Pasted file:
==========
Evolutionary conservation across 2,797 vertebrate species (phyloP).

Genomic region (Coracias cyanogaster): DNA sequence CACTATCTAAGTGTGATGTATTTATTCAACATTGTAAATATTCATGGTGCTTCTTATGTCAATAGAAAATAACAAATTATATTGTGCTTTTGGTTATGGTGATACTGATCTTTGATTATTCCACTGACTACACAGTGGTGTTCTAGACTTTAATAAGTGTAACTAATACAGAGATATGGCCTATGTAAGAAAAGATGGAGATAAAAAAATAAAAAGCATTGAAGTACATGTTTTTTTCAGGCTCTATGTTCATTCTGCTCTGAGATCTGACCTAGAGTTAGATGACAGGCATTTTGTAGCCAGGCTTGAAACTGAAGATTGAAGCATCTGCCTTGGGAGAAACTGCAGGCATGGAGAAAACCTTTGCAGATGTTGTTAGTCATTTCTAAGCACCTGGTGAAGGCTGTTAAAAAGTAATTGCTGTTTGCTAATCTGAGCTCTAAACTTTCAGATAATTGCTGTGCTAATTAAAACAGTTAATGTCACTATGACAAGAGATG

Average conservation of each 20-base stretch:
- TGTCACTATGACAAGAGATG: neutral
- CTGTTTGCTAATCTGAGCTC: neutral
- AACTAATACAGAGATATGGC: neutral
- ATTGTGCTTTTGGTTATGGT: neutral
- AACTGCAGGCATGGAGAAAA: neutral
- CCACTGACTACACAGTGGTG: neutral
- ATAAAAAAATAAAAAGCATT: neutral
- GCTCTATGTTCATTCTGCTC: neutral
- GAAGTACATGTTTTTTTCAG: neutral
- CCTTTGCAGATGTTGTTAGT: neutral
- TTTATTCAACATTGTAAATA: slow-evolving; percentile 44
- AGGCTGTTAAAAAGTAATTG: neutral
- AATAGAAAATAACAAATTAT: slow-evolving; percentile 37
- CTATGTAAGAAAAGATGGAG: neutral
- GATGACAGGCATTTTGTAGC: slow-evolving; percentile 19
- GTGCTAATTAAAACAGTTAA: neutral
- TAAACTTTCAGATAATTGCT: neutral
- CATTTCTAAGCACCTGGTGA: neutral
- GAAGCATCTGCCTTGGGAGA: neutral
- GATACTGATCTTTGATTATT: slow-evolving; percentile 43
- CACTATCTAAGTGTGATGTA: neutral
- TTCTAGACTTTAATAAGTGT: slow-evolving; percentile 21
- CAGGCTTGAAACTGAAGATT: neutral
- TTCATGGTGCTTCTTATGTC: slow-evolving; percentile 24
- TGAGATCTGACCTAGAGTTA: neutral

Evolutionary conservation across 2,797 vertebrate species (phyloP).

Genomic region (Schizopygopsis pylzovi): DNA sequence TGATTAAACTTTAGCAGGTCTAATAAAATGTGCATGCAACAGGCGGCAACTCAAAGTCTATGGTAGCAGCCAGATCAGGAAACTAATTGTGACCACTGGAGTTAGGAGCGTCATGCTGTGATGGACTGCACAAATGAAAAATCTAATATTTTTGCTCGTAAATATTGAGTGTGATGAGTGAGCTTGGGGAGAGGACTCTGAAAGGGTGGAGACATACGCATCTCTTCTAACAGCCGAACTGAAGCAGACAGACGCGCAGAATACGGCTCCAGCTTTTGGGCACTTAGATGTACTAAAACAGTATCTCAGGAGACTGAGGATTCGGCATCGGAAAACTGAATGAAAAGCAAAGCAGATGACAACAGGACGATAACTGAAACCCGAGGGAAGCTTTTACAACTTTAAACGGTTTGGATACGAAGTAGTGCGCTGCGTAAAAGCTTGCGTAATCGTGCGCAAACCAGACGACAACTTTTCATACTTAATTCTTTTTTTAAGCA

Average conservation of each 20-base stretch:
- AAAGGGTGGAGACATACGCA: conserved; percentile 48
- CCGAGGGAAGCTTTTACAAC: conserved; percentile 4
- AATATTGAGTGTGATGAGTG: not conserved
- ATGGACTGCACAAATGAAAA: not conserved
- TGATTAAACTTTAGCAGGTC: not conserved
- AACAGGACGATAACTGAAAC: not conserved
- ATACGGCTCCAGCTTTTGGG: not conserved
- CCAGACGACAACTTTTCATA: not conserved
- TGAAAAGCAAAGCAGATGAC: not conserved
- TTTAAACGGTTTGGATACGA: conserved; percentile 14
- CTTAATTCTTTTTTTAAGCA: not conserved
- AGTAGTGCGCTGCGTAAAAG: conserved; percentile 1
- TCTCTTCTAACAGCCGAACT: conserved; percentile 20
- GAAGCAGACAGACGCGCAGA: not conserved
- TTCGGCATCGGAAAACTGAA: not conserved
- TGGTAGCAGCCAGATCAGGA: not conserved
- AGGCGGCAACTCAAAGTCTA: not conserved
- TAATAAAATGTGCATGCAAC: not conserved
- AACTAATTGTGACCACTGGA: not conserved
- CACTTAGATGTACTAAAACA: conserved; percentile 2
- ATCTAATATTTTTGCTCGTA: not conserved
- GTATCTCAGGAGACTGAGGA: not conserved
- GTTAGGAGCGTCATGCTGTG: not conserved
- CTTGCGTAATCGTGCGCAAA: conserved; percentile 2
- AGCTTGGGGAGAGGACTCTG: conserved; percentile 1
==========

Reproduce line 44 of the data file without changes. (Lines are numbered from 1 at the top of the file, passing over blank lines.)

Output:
- TCTCTTCTAACAGCCGAACT: conserved; percentile 20